Tender Management and Selection

 

Quantity Surveyors are skilled in the selection of building tenders also known as construction bids. There are a lot of factors involved in selecting a tender .It’s a critical process that can determine your project failure or success. While some home builders will hire a contractor through friend recommendations or town rumors, a smart client will hire a consulting Quantity Surveyor to manage the tender process. The consulting estimator ensures that the best contractor is chosen from a pool of participating firms. Once a tender is advertised, bids are received and after the deadline, the Quantity Surveying Technician begins to go through each bid, thoroughly checking the contractor’s rates, work experience, bank rating, credit rating, technical ability, labor resources, equipment schedule, financial resources and many other things. Up to 15 items can be analyzed and the contractor who scores higher in critical items will be considered for the tender. There are a lot of stories of people who hired a bankrupt contractor who couldn’t finish a project, leaving the client in a financial mess. A Quantity Surveyor will not only get you a professional contractor, but they will get you a contractor with a good standing.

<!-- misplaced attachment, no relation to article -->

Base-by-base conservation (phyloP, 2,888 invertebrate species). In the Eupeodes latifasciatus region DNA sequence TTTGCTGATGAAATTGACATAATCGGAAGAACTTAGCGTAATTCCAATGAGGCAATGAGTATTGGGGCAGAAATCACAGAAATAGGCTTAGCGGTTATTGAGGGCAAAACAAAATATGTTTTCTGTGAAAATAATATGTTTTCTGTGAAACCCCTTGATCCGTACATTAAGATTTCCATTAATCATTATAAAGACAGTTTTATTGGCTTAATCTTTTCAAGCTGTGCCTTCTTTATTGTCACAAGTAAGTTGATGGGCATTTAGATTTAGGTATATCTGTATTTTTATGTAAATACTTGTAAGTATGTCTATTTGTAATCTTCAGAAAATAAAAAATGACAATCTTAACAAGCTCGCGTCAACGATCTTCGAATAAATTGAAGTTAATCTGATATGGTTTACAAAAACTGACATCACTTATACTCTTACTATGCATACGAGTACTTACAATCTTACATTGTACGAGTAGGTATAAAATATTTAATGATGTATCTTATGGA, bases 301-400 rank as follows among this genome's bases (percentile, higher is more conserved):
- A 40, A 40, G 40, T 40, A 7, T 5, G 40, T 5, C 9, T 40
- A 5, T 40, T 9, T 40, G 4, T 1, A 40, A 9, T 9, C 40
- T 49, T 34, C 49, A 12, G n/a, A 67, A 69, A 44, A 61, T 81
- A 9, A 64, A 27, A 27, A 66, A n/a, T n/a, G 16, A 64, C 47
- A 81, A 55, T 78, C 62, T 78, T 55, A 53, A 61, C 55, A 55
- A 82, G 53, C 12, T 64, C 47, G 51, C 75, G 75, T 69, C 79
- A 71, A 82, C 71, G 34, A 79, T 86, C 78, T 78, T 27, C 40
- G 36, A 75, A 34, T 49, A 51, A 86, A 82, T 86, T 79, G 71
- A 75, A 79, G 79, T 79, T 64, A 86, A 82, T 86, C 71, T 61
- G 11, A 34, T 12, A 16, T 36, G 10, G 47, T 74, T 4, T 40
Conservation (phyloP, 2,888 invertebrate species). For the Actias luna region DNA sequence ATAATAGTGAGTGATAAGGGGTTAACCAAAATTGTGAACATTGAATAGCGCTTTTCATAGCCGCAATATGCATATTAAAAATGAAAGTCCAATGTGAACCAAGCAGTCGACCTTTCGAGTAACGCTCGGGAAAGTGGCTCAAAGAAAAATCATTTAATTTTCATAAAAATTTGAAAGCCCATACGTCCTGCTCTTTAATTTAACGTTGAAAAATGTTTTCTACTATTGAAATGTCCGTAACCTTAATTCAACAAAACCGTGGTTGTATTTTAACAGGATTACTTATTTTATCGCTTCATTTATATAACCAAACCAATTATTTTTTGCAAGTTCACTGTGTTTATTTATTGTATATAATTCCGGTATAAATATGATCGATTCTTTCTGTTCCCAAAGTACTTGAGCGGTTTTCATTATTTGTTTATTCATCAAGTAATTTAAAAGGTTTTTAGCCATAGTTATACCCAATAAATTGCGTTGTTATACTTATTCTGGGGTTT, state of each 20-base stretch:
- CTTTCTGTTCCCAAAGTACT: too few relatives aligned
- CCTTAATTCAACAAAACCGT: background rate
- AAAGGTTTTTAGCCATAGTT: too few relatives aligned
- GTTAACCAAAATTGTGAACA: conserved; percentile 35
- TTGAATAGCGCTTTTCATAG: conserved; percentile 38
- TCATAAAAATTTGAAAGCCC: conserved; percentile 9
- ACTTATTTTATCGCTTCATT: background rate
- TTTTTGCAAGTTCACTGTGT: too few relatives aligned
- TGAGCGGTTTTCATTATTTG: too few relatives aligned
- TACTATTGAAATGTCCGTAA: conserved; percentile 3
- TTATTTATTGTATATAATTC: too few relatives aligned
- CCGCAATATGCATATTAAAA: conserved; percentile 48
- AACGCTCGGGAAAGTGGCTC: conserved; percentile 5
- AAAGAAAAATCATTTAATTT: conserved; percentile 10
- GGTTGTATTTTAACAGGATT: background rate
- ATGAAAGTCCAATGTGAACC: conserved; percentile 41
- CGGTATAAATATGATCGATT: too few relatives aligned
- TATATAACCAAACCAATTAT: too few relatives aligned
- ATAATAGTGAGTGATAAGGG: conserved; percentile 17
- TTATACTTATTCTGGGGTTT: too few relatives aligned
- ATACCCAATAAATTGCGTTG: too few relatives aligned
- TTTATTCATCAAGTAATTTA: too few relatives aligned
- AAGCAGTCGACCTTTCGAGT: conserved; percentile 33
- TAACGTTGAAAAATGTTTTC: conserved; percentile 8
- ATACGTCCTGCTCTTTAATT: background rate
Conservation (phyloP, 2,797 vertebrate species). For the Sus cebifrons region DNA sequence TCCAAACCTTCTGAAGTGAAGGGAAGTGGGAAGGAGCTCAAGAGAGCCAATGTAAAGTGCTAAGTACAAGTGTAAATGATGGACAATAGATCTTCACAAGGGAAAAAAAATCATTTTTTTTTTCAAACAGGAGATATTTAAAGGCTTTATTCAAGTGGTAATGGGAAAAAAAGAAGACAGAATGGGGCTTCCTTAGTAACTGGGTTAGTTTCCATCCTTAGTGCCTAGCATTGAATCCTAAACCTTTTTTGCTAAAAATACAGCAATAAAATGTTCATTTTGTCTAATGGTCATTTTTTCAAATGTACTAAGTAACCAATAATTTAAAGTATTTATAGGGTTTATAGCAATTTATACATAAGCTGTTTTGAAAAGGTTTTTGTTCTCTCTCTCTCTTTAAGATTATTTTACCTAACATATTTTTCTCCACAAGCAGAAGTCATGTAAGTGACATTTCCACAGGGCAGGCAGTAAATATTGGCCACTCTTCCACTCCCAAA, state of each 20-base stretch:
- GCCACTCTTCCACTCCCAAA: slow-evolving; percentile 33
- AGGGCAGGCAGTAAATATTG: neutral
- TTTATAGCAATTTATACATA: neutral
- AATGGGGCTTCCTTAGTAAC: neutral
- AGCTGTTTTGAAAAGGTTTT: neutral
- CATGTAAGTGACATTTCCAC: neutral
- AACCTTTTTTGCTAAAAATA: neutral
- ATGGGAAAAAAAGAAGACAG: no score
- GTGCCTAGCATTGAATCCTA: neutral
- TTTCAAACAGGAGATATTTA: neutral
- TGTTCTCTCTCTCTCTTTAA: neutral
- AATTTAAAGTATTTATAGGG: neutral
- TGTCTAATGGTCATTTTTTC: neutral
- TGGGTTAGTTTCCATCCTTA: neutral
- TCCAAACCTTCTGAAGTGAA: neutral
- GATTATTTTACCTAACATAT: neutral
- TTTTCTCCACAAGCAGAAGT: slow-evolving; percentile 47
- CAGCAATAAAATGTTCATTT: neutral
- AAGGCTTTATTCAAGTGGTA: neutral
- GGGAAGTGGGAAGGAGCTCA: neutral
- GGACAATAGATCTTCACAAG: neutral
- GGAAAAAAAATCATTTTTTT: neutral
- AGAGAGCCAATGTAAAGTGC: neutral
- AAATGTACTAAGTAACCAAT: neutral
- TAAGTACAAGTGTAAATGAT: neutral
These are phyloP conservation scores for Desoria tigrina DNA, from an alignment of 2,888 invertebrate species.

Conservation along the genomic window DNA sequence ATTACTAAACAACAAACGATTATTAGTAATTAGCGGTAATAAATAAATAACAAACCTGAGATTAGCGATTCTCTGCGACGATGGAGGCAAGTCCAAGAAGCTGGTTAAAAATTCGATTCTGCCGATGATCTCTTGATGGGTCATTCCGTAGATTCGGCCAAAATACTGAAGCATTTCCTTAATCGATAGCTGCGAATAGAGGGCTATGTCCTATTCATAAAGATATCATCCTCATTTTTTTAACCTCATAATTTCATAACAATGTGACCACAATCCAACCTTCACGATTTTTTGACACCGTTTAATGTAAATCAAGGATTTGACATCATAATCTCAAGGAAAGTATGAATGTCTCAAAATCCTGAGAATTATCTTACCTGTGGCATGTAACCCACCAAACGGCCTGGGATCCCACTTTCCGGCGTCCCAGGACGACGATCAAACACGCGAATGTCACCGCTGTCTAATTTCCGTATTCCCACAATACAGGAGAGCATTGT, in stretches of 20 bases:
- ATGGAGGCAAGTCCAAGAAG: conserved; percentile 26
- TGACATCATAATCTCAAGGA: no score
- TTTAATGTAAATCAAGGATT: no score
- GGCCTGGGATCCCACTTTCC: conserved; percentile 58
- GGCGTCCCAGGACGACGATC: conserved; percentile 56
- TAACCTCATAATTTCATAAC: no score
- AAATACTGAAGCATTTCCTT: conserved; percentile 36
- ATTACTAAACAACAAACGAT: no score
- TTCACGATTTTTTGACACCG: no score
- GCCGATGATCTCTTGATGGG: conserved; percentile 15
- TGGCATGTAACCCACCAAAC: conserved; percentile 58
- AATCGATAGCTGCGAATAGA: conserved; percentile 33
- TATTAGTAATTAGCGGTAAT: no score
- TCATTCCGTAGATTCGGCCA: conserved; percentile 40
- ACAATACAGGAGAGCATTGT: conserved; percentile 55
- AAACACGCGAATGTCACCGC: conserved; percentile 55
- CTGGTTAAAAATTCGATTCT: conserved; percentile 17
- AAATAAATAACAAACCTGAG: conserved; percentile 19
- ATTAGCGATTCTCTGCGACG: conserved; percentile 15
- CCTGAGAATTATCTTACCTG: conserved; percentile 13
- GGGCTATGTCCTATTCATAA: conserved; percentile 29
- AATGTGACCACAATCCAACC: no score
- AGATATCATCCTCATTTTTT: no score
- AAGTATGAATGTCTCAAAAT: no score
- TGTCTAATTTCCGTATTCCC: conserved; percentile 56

Valuations and Contractor Claims

 

A construction project is an ongoing process that begins from the early stages of a design cost plan. It develops further to the tender stage where a contractor is appointed, and then the construction phase begins. Throughout the project, a Quantity Surveyor is the Project Manager who deals with construction costs, finances and payments. The Estimator will do progressive measurements of works on site, measuring the percentage of work done, materials on site etc.Variation orders and any changes ordered by the Architect are also measured. These measurements are used by the QS to prepare valuation certificates. Payments cannot be released to the contractor before valuations are done. Since the QS is a cost professional, he or she can handle any claims by the contractor to see whether they are valid or not. The way a contractor measures work might be different from the standard method used in the system of measurement, so it is the Estimator’s role to guide the process according to the standard method, not the contractor’s way.